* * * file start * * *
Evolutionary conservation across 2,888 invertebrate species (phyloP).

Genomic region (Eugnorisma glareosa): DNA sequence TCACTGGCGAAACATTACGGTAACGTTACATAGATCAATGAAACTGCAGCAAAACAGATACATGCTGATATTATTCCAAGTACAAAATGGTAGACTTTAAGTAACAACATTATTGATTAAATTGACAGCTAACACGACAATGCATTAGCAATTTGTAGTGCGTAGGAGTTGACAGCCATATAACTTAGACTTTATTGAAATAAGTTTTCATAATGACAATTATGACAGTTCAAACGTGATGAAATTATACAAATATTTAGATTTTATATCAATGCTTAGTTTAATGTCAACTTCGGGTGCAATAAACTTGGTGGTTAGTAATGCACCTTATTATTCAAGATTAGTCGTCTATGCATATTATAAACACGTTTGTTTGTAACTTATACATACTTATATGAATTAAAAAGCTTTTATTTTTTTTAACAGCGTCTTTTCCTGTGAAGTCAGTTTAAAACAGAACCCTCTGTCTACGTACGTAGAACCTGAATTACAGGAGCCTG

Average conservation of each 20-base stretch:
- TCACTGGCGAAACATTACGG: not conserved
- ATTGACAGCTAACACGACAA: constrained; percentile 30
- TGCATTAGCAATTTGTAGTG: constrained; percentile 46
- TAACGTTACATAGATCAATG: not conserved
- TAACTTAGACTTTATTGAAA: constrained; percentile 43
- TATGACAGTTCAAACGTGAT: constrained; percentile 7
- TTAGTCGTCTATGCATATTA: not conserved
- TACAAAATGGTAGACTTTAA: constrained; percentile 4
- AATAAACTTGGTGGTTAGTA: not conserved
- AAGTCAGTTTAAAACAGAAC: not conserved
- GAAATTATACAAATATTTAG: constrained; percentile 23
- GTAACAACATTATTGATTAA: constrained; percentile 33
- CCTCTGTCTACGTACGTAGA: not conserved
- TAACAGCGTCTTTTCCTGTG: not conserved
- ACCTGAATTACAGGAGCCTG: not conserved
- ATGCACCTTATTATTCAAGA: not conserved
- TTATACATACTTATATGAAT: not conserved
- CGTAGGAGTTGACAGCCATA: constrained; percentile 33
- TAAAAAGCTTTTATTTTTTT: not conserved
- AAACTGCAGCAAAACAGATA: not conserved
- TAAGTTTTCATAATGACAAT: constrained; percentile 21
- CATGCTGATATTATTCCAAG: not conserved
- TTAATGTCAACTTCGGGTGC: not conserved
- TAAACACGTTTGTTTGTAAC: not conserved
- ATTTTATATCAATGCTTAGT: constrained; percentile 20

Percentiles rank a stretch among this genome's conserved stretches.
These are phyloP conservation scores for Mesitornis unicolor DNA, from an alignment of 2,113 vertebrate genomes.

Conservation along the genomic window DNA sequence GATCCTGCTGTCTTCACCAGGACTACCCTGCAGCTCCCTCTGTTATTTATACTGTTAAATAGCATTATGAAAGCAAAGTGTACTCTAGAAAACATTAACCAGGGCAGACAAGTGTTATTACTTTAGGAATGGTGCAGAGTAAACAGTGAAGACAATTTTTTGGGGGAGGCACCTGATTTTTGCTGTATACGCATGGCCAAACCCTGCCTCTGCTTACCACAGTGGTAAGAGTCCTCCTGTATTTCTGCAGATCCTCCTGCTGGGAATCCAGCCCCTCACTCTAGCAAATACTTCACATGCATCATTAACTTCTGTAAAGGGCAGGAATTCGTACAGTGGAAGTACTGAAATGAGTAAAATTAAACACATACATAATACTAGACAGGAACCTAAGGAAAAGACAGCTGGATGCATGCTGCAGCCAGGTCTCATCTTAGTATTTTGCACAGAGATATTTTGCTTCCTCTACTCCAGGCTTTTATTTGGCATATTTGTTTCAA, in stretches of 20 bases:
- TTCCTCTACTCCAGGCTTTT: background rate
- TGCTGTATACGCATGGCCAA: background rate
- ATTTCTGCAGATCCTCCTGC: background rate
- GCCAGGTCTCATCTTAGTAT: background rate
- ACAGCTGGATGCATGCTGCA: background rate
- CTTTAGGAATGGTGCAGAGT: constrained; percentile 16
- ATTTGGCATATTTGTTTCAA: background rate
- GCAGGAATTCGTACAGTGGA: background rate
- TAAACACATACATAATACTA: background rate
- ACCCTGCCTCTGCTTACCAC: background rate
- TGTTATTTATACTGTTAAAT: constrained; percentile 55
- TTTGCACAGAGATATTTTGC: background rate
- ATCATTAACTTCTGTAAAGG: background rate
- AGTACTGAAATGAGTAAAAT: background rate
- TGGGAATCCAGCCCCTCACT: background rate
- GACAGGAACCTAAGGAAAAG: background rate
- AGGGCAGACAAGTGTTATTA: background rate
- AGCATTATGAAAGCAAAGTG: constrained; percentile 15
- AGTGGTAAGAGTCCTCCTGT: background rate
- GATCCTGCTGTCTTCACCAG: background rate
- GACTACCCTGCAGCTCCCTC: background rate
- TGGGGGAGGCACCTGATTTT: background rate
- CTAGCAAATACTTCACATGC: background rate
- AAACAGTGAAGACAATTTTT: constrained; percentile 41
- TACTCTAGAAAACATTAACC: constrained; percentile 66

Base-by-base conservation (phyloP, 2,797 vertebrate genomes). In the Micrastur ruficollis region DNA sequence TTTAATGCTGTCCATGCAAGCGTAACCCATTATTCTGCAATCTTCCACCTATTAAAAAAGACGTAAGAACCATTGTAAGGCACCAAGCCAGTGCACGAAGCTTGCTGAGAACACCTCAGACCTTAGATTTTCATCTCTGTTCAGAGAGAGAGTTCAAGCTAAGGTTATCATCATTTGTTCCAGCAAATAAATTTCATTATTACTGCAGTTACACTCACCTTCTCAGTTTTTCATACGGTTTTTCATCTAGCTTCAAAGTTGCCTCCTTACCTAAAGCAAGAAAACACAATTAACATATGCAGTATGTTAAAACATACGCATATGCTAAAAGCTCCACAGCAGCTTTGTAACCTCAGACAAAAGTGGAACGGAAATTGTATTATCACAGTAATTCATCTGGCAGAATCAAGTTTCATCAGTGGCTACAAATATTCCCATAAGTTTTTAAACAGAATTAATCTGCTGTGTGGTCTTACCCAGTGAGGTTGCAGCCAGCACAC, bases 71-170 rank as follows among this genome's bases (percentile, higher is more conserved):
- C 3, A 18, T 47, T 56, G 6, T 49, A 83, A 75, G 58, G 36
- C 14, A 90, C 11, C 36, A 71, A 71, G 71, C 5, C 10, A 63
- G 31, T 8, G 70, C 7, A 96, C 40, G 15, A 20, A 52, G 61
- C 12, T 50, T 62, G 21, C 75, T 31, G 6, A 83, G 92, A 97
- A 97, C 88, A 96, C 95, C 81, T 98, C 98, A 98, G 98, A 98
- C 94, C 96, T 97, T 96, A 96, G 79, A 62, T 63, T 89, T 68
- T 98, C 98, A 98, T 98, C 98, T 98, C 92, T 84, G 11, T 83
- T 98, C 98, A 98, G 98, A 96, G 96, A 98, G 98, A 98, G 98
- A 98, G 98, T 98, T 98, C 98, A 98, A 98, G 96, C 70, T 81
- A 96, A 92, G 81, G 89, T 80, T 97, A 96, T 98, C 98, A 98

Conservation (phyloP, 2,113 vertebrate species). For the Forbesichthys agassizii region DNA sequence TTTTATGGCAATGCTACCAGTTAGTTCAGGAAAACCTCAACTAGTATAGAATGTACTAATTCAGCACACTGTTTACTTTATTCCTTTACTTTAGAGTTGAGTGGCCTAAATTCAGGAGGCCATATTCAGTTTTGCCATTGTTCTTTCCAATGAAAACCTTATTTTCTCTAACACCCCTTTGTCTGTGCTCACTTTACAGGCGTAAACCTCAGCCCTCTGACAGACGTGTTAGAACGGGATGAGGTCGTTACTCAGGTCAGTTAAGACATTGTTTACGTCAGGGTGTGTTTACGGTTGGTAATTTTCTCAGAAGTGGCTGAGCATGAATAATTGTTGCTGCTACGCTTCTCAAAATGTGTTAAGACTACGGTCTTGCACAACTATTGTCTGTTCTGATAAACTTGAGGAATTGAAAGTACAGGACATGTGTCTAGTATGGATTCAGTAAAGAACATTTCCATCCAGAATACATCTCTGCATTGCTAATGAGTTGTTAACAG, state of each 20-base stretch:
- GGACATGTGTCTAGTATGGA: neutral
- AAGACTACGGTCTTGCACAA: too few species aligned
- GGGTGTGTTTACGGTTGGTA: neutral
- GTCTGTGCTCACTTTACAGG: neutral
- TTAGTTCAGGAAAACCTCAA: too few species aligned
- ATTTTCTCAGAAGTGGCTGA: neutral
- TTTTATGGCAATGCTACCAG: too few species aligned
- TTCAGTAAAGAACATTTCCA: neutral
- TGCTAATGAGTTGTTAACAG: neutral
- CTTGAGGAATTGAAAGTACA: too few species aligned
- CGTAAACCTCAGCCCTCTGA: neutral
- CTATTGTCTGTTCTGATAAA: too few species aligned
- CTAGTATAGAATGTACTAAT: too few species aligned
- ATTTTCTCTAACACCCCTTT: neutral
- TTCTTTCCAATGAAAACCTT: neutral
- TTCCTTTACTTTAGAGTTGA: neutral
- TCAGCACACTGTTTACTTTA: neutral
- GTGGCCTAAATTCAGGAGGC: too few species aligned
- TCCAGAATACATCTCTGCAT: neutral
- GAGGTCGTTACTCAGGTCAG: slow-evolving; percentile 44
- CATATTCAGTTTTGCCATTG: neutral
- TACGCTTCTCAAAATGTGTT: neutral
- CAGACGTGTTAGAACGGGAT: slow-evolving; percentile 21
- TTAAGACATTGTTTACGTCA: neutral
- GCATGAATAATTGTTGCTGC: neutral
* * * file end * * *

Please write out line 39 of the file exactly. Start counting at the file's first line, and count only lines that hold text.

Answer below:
- GCAGGAATTCGTACAGTGGA: background rate